Cocaine-addict lawyer who tipped off Mr Big about police investigation is jailed
- Basharat Ditta, 42, would feed information to crime lord Neil Scarbrough
- The solicitor feared his secret drug addiction would be exposed
- Was given a three-year prison sentence at Liverpool Crown Court
By Wills Robinson
PUBLISHED: 13:15 EST, 1 November 2013 | UPDATED: 13:49 EST, 1 November 2013
A top defence lawyer who told a drugs Mr Big about a major police investigation, because he feared his secret drug addiction would be exposed, has been jailed for three years.
Basharat Ditta, 42, would feed sensitive intelligence to crime lord Neil Scarbrough about inquiries into his drug trafficking activities after he became compromised by his cocaine habit.
The solicitor, who was nicknamed ‘Bash’ and hailed by criminals as a ‘top brief’, was arrested at his home in 2011 following a police surveillance operation into Scarborough, who he had represented in a previous narcotics trial.
Feeding information: Basharat Ditta, left, tipped off crime lord Neil Scarborough, right, about a major investigation into his drug trafficking activities
Officers spotted Sarborough, 32, dropping off three bags of cocaine at the lawyer’s home in Blackburn, Lancashire, while he was out at a Law Society dinner with colleagues.
Inquiries revealed Ditta was a 'regular user' of the Class A drug after tests found traces of cocaine in his hair, on his wallet and on his credit cards.
Over an eight month
period between January and August 2011 he sought to illicitly obtain
information on the arrests of two men on behalf of Scarborough as well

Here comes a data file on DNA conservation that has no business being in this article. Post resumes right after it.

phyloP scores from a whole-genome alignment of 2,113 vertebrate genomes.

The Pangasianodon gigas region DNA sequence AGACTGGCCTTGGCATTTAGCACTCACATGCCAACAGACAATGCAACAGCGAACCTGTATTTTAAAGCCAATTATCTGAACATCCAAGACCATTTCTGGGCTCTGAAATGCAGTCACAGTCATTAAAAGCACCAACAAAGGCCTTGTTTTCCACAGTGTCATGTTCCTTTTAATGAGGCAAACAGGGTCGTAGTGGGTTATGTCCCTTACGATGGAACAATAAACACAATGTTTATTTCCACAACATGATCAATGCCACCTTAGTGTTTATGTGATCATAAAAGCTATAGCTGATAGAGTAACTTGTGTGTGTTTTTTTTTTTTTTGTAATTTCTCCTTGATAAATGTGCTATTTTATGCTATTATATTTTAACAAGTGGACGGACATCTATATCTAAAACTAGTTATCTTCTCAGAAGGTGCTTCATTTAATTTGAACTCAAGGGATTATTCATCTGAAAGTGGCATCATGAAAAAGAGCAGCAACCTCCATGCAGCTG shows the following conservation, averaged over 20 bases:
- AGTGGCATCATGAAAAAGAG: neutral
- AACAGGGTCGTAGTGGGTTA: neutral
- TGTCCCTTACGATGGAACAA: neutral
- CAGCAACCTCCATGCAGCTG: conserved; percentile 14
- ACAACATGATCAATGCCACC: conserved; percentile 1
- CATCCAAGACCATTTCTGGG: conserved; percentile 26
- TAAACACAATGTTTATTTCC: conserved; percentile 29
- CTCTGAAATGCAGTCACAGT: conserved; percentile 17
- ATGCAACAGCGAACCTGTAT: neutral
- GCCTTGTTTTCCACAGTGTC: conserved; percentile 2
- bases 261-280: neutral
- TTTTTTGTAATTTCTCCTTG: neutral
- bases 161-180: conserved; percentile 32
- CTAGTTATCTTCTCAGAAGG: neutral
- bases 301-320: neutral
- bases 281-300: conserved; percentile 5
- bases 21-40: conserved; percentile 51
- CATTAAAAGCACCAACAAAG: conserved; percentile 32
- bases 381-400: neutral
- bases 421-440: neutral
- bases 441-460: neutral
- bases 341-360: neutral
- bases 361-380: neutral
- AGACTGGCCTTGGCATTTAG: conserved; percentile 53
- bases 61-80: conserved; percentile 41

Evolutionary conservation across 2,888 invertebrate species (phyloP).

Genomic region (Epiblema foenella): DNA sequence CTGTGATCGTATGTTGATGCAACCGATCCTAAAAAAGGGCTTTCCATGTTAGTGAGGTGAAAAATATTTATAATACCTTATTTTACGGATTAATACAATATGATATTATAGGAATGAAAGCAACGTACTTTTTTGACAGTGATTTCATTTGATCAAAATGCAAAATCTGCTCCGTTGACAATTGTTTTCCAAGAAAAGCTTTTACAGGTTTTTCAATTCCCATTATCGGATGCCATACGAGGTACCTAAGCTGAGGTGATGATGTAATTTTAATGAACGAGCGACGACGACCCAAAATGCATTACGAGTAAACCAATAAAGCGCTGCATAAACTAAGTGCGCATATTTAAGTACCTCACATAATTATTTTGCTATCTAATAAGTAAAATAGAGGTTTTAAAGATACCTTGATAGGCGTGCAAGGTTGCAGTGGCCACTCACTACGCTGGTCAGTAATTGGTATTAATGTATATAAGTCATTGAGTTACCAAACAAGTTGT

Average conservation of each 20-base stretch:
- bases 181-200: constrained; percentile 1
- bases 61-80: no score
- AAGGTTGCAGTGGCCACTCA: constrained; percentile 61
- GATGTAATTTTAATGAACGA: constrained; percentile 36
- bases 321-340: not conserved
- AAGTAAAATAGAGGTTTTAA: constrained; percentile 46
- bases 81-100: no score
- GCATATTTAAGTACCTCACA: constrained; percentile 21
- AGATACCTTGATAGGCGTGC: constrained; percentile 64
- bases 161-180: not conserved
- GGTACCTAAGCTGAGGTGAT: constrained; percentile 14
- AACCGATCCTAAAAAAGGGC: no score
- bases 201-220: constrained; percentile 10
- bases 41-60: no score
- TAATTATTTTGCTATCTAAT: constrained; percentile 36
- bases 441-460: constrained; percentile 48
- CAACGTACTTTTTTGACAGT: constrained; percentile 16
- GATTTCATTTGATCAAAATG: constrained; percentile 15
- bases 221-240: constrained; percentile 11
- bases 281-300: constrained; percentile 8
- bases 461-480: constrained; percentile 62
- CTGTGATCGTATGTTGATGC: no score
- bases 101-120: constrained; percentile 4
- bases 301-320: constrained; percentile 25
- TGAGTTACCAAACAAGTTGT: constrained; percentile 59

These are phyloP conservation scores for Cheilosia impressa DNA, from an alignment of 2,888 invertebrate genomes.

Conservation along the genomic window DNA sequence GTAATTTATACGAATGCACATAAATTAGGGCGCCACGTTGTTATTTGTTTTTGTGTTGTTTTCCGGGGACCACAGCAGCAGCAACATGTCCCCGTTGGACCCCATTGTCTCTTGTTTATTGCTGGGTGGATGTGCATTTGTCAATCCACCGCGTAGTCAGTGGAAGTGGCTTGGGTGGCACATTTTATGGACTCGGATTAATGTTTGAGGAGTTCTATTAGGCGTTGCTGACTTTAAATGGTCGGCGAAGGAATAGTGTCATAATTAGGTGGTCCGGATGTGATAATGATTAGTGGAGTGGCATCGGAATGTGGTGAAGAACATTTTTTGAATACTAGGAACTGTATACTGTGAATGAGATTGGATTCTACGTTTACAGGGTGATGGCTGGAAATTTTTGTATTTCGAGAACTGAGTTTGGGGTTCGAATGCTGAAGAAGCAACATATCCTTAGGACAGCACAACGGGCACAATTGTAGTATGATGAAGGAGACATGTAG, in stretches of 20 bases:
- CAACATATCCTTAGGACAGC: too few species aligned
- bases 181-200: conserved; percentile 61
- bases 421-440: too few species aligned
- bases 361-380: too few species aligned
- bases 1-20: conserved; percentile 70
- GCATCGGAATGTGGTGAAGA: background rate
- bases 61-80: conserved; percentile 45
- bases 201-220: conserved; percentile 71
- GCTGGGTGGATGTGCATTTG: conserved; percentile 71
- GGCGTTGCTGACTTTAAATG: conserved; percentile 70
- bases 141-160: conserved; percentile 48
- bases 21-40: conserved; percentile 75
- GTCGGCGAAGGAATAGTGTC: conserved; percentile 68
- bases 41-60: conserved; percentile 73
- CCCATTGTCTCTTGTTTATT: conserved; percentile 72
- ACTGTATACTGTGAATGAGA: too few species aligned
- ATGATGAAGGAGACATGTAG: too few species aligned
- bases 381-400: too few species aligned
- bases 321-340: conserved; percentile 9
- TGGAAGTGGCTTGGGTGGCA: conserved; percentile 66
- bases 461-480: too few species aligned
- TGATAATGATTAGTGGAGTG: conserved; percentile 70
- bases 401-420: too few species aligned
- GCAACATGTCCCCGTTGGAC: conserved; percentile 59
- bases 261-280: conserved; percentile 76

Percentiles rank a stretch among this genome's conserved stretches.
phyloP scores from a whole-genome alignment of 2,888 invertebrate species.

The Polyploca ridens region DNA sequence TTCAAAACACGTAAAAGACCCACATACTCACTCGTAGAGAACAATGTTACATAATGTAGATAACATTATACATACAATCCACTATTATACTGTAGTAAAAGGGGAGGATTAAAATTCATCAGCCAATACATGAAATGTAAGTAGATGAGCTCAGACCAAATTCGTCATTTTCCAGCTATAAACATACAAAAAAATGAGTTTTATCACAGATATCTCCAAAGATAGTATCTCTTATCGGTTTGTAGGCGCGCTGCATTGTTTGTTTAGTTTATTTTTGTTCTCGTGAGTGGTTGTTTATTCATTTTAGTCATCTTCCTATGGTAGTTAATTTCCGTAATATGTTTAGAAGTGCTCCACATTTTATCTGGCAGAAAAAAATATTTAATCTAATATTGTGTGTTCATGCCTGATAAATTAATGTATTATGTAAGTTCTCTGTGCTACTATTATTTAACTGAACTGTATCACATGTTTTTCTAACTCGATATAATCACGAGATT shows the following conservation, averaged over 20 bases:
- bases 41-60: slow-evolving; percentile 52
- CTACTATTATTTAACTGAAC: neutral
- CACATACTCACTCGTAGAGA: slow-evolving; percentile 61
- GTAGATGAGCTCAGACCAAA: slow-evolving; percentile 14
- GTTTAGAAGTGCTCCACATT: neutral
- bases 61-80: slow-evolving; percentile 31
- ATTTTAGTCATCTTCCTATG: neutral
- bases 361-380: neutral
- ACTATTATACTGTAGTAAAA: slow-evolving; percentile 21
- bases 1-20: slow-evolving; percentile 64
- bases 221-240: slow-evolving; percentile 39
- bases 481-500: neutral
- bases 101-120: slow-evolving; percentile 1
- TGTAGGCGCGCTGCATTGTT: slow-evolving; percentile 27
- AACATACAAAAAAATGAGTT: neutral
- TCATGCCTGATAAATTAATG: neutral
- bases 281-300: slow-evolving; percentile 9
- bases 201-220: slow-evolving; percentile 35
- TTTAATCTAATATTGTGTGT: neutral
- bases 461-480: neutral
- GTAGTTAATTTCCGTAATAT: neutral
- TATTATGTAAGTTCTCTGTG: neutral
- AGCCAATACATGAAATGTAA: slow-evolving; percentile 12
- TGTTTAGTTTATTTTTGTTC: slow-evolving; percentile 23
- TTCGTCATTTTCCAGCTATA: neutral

as one of his associates.
All four suspects were being watched by police at the time as part of a major investigation into a heroin and cocaine racket operating across Lancashire, Cumbria, Merseyside, Berkshire and West Yorkshire.
They and 32 other men were later jailed after police seized heroin and cocaine worth £1.5million along with more than £200,000 in cash during a series of raids.
Secret: Ditta, 42, fed information to criminals because of fears his cocaine addiction would be exposed
Today at Liverpool Crown Court Ditta, who works at law firm Forbes Solicitors, based in Blackburn, was facing disgrace after being found guilty of two counts of perverting the course of justice following a three week trial at Liverpool Crown Court.
He admitted cocaine possession at an earlier hearing.
The lawyer’s downfall came after police investigating Scarborough discovered he had been in regular phone contact with Ditta in February 2011.
Two detectives trailed the suspect and spotted him arriving at Ditta’s house in and was seen to place the drugs which had a purity of 60 per cent under the lawyer’s bins in a black golf glove.
Soon after the drop off, Scarborough was in regular phone contact with Ditta who had been out at the dinner at the Blackburn Rovers football stadium, Ewood Park.
The lawyer returned home to discover the drugs and there were nine communications between them.
'Top brief' for criminals: The court heard Ditta was a 'regular user' of cocaine after tests found traces of the Class A drug in his hair, wallet and on his credit cards
Ditta was arrested later but denied using cocaine and and said he had been speaking to the suspected dealer because he was his client and argued their discussions were subject to 'legal privilege.'
During his arrest Ditta picked up his wallet and tried to remove several credit cards but they were all seized and a hair sample was taken fom him.